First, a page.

Infinity
Infinity is that which is boundless, endless, or larger than any natural number. It is often denoted by the infinity symbol . Since the time of the ancient Greeks, the philosophical nature of infinity was the subject of many discussions among philosophers. In the 17th century, with the introduction of the infinity symbol and the infinitesimal calculus, mathematicians began to work with infinite series and what some mathematicians (including l'Hôpital and Bernoulli) regarded as infinitely small quantities, but infinity continued to be associated with endless processes. As mathematicians struggled with the foundation of calculus, it remained unclear whether infinity could be considered as a number or magnitude and, if so, how this could be done. At the end of the 19th century, Georg Cantor enlarged the mathematical study of infinity by studying infinite sets and infinite numbers, showing that they can be of various sizes. For example, if a line is viewed as the set of all o ... [...More Info...] [...Related Items...] OR: [Wikipedia] [Google] [Baidu] 

Limit (mathematics)
In mathematics, a limit is the value that a function (or sequence) approaches as the input (or index) approaches some value. Limits are essential to calculus and mathematical analysis, and are used to define continuity, derivatives, and integrals. The concept of a limit of a sequence is further generalized to the concept of a limit of a topological net, and is closely related to limit and direct limit in category theory. In formulas, a limit of a function is usually written as : \lim_ f(x) = L, (although a few authors may use "Lt" instead of "lim") and is read as "the limit of of as approaches equals ". The fact that a function approaches the limit as approaches is sometimes denoted by a right arrow (→ or \rightarrow), as in :f(x) \to L \text x \to c, which reads "f of x tends to L as x tends to c". History Grégoire de SaintVincent gave the first definition of limit (terminus) of a geometric series in his work ''Opus Geometricum'' (1647): "The ''terminus'' of a pro ... [...More Info...] [...Related Items...] OR: [Wikipedia] [Google] [Baidu]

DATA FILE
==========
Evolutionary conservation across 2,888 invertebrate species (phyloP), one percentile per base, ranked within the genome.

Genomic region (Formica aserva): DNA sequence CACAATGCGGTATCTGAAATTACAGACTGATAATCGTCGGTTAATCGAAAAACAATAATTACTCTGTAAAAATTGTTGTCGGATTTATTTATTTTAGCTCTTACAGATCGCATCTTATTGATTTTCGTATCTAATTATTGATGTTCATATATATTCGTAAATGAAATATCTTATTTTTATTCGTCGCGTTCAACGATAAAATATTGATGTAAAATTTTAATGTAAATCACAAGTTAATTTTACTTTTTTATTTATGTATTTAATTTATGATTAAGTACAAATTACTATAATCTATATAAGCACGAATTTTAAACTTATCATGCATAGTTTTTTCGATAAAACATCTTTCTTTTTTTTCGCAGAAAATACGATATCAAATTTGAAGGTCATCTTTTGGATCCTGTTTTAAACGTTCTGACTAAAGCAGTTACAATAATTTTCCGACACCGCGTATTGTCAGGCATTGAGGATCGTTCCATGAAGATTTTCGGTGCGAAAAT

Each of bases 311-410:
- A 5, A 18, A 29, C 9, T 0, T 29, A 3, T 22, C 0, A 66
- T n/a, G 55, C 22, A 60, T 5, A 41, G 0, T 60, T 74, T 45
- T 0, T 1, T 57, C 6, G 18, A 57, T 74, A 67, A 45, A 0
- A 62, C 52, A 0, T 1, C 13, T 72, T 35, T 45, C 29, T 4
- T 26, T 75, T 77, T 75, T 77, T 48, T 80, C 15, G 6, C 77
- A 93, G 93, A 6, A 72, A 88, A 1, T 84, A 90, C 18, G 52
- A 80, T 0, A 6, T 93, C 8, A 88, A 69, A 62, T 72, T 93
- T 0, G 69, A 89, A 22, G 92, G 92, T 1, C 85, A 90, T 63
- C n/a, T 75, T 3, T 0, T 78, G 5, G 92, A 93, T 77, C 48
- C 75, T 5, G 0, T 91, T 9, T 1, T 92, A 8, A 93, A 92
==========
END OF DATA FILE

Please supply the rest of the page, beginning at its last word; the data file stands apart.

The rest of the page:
Set (mathematics)
A set is the mathematical model for a collection of different things; a set contains '' elements'' or ''members'', which can be mathematical objects of any kind: numbers, symbols, points in space, lines, other geometrical shapes, variables, or even other sets. The set with no element is the empty set; a set with a single element is a singleton. A set may have a finite number of elements or be an infinite set. Two sets are equal if they have precisely the same elements. Sets are ubiquitous in modern mathematics. Indeed, set theory, more specifically Zermelo–Fraenkel set theory, has been the standard way to provide rigorous foundations for all branches of mathematics since the first half of the 20th century. History The concept of a set emerged in mathematics at the end of the 19th century. The German word for set, ''Menge'', was coined by Bernard Bolzano in his work ''Paradoxes of the Infinite''. Georg Cantor, one of the founders of set theory, gave the following defin ... [...More Info...] [...Related Items...] OR: [Wikipedia] [Google] [Baidu] 

Summation Sign
In mathematics, summation is the addition of a sequence of any kind of numbers, called ''addends'' or ''summands''; the result is their ''sum'' or ''total''. Beside numbers, other types of values can be summed as well: functions, vectors, matrices, polynomials and, in general, elements of any type of mathematical objects on which an operation denoted "+" is defined. Summations of infinite sequences are called series. They involve the concept of limit, and are not considered in this article. The summation of an explicit sequence is denoted as a succession of additions. For example, summation of is denoted , and results in 9, that is, . Because addition is associative and commutative, there is no need of parentheses, and the result is the same irrespective of the order of the summands. Summation of a sequence of only one element results in this element itself. Summation of an empty sequence (a sequence with no elements), by convention, results in 0. Very often, the elements of ... [...More Info...] [...Related Items...] OR: [Wikipedia] [Google] [Baidu]